The MMA provides such a pre-suit mechanism, in that it provides that all claims against health care providers covered under the MMA shall be reviewed by a medical review panel. See La. R.S. 40:1299.47 (A)(1)(a); see also Williams, 04-2289 at p. 6, 927 So.2d at 372. Except as otherwise provided by the statute, the MMA further provides that no action against a health care provider may be commenced in any court before the claimant's proposed complaint has been presented to the medical review panel. La. R.S. 40:1299.47(B)(1)(a)(i). This court has interpreted this provision to mean that the panel has rendered its expert opinion on the merits of the complaint. See Griffin v. Louisiana Patient's Compensation Fund Oversight Bd., 04-0613, 04-0614, p. 5 (La. App. 1 Cir. 3/24/05), 907 So.2d 90, 92. Thus, if an action against a health care provider covered by the MMA has been commenced in a court, the petition contains malpractice claims, and the medical malpractice complaint has not been first presented to a medical review panel, then the dilatory exception raising the objection of prematurity is the proper procedural vehicle to be invoked by the covered health care provider. Williams, 04-2289 at p. 7, 927 So.2d at 372-73. Accordingly, dilatory exception of prematurity is the proper procedural mechanism for a qualified health care provider to invoke when a medical malpractice plaintiff has failed to submit the claim for an opinion by a medical review panel before filing suit against the provider. Rivera v. Bolden's Transp. Service, Inc., 11-1669, pp. 3-4 La.App. 1 Cir. 6/2/12, 97 So.3d 1096, 1099. See Williams, 04-2289 at pp. 6-7, 927 So.2d at 372-73; see also Armand v. Lady of the Sea General Hospital, 11-1083, p. 5 (La.App. 1 Cir. 12/21/11), 80 So.3d 1222, 1226, writ denied, 12-0230 (La. 3/30/12), 85 So.3d 121.

In the instant matter, the June 15, 2012 ruling indicates that the trial court decided the prematurity issue based on its legal conclusion concerning the effects of the issuance of the medical review panel opinion prior to ruling on the exception; rather than by analyzing whether Plaquemine Manor met its initial burden of proof. Before we consider whether Plaquemine Manor shifted the burden of proof to Plaintiffs, we first turn to the issue that compelled this Court to grant certiorari, i.e. whether the trial court erred as a matter of law where it concluded that the rendition of the medical review panel opinion prior to the trial court's February 23, 2012 ruling and signing the April 13, 2012 final judgment rendered the otherwise timely filed exception of prematurity moot or rendered the claims asserted in the Petition simply based in tort and not governed by the MMA.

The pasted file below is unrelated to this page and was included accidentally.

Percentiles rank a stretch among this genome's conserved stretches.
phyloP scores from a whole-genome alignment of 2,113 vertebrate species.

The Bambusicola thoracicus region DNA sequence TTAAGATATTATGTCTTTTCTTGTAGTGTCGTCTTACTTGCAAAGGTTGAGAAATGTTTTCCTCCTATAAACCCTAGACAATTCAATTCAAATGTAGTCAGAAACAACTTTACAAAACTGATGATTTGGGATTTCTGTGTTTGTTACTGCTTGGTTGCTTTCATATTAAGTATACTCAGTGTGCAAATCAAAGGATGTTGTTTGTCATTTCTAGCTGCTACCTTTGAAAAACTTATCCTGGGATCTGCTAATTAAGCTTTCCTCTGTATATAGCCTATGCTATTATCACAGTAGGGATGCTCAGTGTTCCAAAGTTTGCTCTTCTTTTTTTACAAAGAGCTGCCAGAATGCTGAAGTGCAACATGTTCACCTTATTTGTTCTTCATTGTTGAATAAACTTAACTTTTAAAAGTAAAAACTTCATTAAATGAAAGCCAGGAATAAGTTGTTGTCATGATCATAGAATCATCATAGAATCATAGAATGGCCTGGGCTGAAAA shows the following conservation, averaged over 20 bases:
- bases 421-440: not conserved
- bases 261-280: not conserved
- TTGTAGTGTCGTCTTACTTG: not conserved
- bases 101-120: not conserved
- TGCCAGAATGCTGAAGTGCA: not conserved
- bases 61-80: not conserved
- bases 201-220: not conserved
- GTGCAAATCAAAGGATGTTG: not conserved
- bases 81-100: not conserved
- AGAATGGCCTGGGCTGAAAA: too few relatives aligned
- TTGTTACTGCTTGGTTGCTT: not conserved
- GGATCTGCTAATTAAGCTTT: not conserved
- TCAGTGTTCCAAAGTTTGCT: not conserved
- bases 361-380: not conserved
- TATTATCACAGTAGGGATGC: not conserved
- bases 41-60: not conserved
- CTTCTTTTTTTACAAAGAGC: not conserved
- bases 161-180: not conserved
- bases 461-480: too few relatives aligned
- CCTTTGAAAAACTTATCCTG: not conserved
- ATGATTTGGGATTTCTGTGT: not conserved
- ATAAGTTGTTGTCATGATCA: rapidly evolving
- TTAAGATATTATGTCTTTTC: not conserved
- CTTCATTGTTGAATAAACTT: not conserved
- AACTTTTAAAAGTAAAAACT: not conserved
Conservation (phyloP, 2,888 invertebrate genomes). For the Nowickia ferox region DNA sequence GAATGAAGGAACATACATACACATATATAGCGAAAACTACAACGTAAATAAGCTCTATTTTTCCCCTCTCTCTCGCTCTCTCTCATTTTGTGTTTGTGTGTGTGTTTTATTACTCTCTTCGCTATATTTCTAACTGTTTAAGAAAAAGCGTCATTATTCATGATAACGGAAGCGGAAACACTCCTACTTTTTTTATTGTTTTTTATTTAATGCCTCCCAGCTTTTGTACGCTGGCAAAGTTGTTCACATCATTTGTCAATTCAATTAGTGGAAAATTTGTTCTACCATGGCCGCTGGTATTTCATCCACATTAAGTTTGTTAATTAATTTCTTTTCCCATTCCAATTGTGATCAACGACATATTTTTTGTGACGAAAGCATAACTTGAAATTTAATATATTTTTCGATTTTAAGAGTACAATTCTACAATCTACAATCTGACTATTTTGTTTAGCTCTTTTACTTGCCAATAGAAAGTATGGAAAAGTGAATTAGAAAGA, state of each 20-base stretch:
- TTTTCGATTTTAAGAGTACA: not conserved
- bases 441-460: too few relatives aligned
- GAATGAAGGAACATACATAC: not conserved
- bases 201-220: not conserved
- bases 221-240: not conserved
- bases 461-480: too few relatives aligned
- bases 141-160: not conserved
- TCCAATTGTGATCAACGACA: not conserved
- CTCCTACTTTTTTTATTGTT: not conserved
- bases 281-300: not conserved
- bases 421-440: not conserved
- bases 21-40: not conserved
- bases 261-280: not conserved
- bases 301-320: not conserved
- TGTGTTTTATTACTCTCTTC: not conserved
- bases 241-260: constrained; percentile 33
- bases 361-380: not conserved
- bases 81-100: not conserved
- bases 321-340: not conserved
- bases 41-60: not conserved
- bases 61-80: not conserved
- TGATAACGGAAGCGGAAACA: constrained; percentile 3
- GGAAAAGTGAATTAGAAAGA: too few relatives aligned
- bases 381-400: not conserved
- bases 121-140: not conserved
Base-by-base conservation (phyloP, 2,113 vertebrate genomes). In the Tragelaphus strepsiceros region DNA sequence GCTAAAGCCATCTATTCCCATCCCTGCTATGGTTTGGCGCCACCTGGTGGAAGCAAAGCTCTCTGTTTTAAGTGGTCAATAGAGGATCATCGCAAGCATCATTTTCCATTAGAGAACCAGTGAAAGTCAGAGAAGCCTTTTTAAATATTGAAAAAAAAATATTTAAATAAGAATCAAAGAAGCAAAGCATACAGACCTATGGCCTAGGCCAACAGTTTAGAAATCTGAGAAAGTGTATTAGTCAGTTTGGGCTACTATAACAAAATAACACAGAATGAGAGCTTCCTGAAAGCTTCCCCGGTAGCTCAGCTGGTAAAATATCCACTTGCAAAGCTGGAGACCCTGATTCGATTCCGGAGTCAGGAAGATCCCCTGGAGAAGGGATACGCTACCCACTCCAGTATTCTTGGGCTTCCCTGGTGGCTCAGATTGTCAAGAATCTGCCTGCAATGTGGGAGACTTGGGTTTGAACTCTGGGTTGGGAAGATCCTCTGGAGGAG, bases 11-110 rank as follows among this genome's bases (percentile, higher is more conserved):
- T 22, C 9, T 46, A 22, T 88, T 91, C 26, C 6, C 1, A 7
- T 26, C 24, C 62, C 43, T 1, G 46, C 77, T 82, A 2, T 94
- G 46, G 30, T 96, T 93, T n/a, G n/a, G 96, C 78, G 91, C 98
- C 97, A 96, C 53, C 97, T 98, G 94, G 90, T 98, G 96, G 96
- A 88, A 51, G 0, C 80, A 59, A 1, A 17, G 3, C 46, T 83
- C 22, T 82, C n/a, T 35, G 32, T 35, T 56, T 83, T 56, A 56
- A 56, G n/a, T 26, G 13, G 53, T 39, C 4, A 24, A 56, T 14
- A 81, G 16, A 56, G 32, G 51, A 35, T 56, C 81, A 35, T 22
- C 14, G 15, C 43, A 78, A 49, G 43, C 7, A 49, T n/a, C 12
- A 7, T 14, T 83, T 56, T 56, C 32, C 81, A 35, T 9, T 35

In the instant matter, it is undisputed that Plaintiffs' filed their lawsuit prior to the rendition of the medical review panel opinion; thus, the issue of whether the trial court correctly applied the law presents a question of law subject to de novo review. See Rivera, 11-1669 at p. 5, 97 So.3d at 1100; Gordon v. Pointe Coupee Health Service District One, 09-2202, p. 4 (La.App. 1 Cir. 8/11/10), 47 So.3d 565, 568, writ denied, 10-2067 (La. 11/12/10), 49 So.3d 894.

Louisiana Code of Civil Procedure article 423 provides in part that an obligation implies a right to enforce it which may or may not accrue immediately upon the creation of the obligation. When an action is brought on an obligation before the right to enforce it has accrued, the action shall be dismissed as premature, but it may be brought again after this right has accrued. Thus a suit is premature if it is brought before the right to enforce the claim has accrued. Houghton v. Our Lady of the Lake Hospital Inc., 03-0135, p. 5 (La.App. 1 Cir. 7/16/03), 859 So.2d 103, 106.